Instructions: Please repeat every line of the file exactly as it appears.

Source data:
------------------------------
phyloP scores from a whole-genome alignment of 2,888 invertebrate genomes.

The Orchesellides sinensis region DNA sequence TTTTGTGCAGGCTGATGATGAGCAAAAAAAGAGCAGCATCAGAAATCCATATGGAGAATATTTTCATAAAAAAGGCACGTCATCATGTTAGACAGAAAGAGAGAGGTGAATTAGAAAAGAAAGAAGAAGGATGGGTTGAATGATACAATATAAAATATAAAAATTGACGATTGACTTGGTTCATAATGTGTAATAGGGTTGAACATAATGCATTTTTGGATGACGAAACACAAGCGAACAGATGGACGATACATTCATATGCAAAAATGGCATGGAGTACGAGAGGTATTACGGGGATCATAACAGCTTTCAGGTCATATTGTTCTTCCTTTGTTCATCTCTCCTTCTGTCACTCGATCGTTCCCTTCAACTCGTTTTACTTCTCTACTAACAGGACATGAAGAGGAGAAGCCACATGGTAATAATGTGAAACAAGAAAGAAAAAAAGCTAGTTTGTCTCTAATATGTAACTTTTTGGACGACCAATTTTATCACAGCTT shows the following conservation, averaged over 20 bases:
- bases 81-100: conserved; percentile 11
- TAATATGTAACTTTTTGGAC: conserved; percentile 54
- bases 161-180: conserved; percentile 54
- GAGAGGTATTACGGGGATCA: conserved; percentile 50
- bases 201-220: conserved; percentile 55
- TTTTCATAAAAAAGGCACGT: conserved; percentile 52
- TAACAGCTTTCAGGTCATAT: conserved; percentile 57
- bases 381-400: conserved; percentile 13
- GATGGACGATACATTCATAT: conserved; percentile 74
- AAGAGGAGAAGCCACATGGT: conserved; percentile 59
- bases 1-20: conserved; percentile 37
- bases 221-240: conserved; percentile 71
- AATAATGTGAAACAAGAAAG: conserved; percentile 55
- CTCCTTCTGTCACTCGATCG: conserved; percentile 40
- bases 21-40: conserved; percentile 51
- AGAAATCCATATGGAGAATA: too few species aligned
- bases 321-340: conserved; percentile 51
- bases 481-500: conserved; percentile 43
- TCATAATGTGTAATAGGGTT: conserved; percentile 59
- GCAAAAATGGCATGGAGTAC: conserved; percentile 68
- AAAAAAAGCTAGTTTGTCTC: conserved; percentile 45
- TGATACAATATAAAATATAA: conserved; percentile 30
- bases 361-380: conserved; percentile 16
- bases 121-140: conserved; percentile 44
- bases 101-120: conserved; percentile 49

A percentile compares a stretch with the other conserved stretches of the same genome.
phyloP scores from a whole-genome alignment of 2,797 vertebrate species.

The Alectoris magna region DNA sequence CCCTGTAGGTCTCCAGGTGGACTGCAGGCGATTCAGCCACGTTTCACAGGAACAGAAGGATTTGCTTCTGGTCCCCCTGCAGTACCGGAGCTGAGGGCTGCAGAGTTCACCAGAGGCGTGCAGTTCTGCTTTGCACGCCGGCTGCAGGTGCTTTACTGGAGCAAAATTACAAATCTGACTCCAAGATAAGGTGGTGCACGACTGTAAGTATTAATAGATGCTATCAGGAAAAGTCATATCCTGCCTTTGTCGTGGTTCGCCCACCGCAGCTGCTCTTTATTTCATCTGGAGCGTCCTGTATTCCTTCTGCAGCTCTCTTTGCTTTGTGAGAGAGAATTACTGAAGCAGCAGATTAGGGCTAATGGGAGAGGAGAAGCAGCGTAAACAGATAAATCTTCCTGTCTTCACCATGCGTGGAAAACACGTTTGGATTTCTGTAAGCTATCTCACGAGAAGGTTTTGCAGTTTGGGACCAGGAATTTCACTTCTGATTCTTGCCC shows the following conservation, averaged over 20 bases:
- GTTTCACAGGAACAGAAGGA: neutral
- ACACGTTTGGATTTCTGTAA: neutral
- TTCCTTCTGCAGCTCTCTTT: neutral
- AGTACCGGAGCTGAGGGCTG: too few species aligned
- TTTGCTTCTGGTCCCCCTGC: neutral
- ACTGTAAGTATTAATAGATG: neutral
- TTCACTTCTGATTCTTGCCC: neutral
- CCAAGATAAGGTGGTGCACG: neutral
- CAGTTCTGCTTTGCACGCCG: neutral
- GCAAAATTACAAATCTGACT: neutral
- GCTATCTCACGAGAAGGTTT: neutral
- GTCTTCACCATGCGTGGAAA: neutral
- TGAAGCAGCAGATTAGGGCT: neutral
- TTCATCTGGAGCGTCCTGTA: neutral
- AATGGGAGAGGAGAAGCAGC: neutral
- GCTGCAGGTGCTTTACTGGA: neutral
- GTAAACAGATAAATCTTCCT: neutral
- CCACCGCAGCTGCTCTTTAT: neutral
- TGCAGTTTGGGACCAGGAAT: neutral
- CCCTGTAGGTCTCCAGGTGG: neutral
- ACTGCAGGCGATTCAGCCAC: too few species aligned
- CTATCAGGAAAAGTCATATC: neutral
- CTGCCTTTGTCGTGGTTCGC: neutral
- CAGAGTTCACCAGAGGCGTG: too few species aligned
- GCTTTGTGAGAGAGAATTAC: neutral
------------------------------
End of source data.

phyloP scores from a whole-genome alignment of 2,888 invertebrate genomes.

The Orchesellides sinensis region DNA sequence TTTTGTGCAGGCTGATGATGAGCAAAAAAAGAGCAGCATCAGAAATCCATATGGAGAATATTTTCATAAAAAAGGCACGTCATCATGTTAGACAGAAAGAGAGAGGTGAATTAGAAAAGAAAGAAGAAGGATGGGTTGAATGATACAATATAAAATATAAAAATTGACGATTGACTTGGTTCATAATGTGTAATAGGGTTGAACATAATGCATTTTTGGATGACGAAACACAAGCGAACAGATGGACGATACATTCATATGCAAAAATGGCATGGAGTACGAGAGGTATTACGGGGATCATAACAGCTTTCAGGTCATATTGTTCTTCCTTTGTTCATCTCTCCTTCTGTCACTCGATCGTTCCCTTCAACTCGTTTTACTTCTCTACTAACAGGACATGAAGAGGAGAAGCCACATGGTAATAATGTGAAACAAGAAAGAAAAAAAGCTAGTTTGTCTCTAATATGTAACTTTTTGGACGACCAATTTTATCACAGCTT shows the following conservation, averaged over 20 bases:
- bases 81-100: conserved; percentile 11
- TAATATGTAACTTTTTGGAC: conserved; percentile 54
- bases 161-180: conserved; percentile 54
- GAGAGGTATTACGGGGATCA: conserved; percentile 50
- bases 201-220: conserved; percentile 55
- TTTTCATAAAAAAGGCACGT: conserved; percentile 52
- TAACAGCTTTCAGGTCATAT: conserved; percentile 57
- bases 381-400: conserved; percentile 13
- GATGGACGATACATTCATAT: conserved; percentile 74
- AAGAGGAGAAGCCACATGGT: conserved; percentile 59
- bases 1-20: conserved; percentile 37
- bases 221-240: conserved; percentile 71
- AATAATGTGAAACAAGAAAG: conserved; percentile 55
- CTCCTTCTGTCACTCGATCG: conserved; percentile 40
- bases 21-40: conserved; percentile 51
- AGAAATCCATATGGAGAATA: too few species aligned
- bases 321-340: conserved; percentile 51
- bases 481-500: conserved; percentile 43
- TCATAATGTGTAATAGGGTT: conserved; percentile 59
- GCAAAAATGGCATGGAGTAC: conserved; percentile 68
- AAAAAAAGCTAGTTTGTCTC: conserved; percentile 45
- TGATACAATATAAAATATAA: conserved; percentile 30
- bases 361-380: conserved; percentile 16
- bases 121-140: conserved; percentile 44
- bases 101-120: conserved; percentile 49

A percentile compares a stretch with the other conserved stretches of the same genome.
phyloP scores from a whole-genome alignment of 2,797 vertebrate species.

The Alectoris magna region DNA sequence CCCTGTAGGTCTCCAGGTGGACTGCAGGCGATTCAGCCACGTTTCACAGGAACAGAAGGATTTGCTTCTGGTCCCCCTGCAGTACCGGAGCTGAGGGCTGCAGAGTTCACCAGAGGCGTGCAGTTCTGCTTTGCACGCCGGCTGCAGGTGCTTTACTGGAGCAAAATTACAAATCTGACTCCAAGATAAGGTGGTGCACGACTGTAAGTATTAATAGATGCTATCAGGAAAAGTCATATCCTGCCTTTGTCGTGGTTCGCCCACCGCAGCTGCTCTTTATTTCATCTGGAGCGTCCTGTATTCCTTCTGCAGCTCTCTTTGCTTTGTGAGAGAGAATTACTGAAGCAGCAGATTAGGGCTAATGGGAGAGGAGAAGCAGCGTAAACAGATAAATCTTCCTGTCTTCACCATGCGTGGAAAACACGTTTGGATTTCTGTAAGCTATCTCACGAGAAGGTTTTGCAGTTTGGGACCAGGAATTTCACTTCTGATTCTTGCCC shows the following conservation, averaged over 20 bases:
- GTTTCACAGGAACAGAAGGA: neutral
- ACACGTTTGGATTTCTGTAA: neutral
- TTCCTTCTGCAGCTCTCTTT: neutral
- AGTACCGGAGCTGAGGGCTG: too few species aligned
- TTTGCTTCTGGTCCCCCTGC: neutral
- ACTGTAAGTATTAATAGATG: neutral
- TTCACTTCTGATTCTTGCCC: neutral
- CCAAGATAAGGTGGTGCACG: neutral
- CAGTTCTGCTTTGCACGCCG: neutral
- GCAAAATTACAAATCTGACT: neutral
- GCTATCTCACGAGAAGGTTT: neutral
- GTCTTCACCATGCGTGGAAA: neutral
- TGAAGCAGCAGATTAGGGCT: neutral
- TTCATCTGGAGCGTCCTGTA: neutral
- AATGGGAGAGGAGAAGCAGC: neutral
- GCTGCAGGTGCTTTACTGGA: neutral
- GTAAACAGATAAATCTTCCT: neutral
- CCACCGCAGCTGCTCTTTAT: neutral
- TGCAGTTTGGGACCAGGAAT: neutral
- CCCTGTAGGTCTCCAGGTGG: neutral
- ACTGCAGGCGATTCAGCCAC: too few species aligned
- CTATCAGGAAAAGTCATATC: neutral
- CTGCCTTTGTCGTGGTTCGC: neutral
- CAGAGTTCACCAGAGGCGTG: too few species aligned
- GCTTTGTGAGAGAGAATTAC: neutral